Heading into the 2024 elections, survey data from Morning Consult shows a substantial advantage for Democrats on the question of trust among Americans to handle health care. A full 46 percent picked Joe Biden over Donald Trump when asked who they’d trust in that policy area, while Congressional Democrats also led Congressional Republicans, with 48 percent of the support to the GOP’s 36 percent.
These levels of indicated support for the Democratic approach suggest the party’s candidates could fare well in forthcoming elections among voters concerned about health care-related issues. While already in power, a clear distinction between the parties’ approaches has been established. The abortion restrictions pursued by Republicans pose threats specifically in situations of complications associated with a pregnancy. Even with exceptions for threats to the life or safety of the pregnant person, problems could mount as the health care staff handling a case grapple with whether it’s serious enough to warrant the exception — leaving the pregnant person suffering.
Details on a steady stream of such cases have circulated since the U.S. Supreme Court overturned Roe v. Wade, setting up the possibility of new abortion restrictions at the level of individual states. Certain pregnant individuals now seeking an abortion may also need to travel — possibly substantial distances — to actually access the procedure as Republicans have clamped down, potentially adding further serious stresses.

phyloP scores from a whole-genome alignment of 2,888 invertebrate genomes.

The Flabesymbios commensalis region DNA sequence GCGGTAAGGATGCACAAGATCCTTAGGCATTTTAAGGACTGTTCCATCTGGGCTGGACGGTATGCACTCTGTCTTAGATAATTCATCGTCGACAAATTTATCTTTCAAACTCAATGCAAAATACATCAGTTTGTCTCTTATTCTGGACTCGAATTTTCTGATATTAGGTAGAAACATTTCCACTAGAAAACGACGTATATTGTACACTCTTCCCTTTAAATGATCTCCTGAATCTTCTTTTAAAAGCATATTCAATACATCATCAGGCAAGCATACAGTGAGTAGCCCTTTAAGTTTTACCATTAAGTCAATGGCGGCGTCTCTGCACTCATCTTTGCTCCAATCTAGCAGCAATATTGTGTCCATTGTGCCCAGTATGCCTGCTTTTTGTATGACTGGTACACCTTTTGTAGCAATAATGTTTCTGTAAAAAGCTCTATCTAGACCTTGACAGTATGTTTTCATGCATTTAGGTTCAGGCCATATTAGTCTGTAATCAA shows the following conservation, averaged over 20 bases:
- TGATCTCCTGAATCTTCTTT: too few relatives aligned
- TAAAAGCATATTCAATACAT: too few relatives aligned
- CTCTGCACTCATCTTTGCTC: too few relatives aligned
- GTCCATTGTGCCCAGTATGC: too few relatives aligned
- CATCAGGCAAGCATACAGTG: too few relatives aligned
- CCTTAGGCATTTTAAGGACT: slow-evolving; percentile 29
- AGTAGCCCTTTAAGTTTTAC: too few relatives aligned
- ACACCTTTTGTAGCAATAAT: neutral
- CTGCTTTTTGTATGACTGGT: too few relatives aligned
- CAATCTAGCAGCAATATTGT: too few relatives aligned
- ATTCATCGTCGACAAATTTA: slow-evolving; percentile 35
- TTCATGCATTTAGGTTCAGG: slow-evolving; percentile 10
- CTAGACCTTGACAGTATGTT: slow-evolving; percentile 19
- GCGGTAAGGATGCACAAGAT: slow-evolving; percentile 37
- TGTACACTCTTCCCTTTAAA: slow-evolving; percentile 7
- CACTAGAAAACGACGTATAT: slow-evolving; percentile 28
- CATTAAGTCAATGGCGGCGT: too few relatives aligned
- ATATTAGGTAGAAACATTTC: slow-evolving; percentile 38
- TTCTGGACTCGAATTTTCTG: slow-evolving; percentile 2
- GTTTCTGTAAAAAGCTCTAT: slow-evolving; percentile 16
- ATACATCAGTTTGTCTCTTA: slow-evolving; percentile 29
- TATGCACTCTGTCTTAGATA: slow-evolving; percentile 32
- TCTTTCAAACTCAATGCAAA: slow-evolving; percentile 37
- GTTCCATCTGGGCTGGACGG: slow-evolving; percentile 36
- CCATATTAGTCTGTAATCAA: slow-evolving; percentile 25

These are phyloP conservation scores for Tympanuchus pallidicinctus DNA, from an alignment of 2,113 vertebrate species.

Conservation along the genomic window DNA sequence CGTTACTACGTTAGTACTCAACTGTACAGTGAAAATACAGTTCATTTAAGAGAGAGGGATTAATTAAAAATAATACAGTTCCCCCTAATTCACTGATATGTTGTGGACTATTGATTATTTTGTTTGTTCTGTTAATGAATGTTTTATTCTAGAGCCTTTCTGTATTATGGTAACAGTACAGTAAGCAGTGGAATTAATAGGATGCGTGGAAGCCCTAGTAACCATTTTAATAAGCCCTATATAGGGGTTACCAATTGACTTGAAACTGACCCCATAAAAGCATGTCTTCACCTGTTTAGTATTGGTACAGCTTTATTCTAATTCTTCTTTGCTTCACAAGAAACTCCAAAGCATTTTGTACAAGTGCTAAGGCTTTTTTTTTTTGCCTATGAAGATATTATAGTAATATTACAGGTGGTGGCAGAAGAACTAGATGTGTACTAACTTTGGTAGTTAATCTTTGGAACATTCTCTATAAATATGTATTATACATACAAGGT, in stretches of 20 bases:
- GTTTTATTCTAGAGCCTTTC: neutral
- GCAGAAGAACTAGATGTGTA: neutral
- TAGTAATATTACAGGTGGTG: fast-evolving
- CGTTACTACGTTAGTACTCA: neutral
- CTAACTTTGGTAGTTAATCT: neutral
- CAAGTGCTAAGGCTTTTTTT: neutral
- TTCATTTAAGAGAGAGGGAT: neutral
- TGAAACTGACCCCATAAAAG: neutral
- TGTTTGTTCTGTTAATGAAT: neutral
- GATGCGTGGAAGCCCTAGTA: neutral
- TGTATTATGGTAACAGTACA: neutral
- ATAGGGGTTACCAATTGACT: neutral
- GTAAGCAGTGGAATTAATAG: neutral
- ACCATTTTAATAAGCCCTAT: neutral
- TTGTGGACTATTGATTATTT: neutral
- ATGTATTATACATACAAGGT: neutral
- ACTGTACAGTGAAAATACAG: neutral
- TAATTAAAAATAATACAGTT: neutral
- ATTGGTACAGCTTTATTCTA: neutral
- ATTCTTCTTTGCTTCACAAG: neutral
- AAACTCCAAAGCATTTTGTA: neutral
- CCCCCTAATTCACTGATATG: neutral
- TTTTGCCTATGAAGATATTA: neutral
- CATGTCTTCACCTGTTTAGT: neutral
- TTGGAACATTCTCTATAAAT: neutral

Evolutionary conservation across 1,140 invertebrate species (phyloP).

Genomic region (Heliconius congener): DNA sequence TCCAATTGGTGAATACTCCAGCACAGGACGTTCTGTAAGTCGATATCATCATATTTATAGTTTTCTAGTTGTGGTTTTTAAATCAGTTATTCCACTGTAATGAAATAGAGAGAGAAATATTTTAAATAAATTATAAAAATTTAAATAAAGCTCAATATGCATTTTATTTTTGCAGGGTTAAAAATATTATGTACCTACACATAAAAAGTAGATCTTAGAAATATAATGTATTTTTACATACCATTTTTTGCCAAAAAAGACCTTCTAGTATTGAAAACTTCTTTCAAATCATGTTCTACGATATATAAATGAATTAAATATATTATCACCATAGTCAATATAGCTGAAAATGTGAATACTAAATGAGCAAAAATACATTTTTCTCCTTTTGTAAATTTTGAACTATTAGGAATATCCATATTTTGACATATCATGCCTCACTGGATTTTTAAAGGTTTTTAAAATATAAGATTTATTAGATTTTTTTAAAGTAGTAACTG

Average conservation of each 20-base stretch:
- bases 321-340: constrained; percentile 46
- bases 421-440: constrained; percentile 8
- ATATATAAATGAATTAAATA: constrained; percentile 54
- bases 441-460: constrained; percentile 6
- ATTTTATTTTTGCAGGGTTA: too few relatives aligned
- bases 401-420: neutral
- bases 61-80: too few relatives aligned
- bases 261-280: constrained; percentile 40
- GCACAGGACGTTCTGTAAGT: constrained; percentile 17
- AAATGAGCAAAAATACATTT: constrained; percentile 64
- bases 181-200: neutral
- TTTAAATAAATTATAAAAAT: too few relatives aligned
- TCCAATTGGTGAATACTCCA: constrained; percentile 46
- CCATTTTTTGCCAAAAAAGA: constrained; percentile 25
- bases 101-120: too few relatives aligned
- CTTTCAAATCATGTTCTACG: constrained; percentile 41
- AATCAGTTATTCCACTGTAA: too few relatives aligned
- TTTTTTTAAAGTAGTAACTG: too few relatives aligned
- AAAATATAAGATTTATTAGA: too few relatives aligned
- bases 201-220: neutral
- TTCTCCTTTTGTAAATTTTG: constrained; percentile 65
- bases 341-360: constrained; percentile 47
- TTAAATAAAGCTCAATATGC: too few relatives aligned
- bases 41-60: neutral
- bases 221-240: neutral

That’s not the end, either. Republicans have also repeatedly sought to restrict access to gender-affirming health care, specifically targeting the forms of such care utilized by transgender youth and adults. A set of restrictions in Florida on gender-affirming care that affected both age groups evidently blocked medical personnel other than physicians from providing such care, one of the avenues by which the framework specifically impeded adults. And outright bans affecting transgender young people have been especially consistent, at times blocking expansive demographic groups from care that major medical organizations support.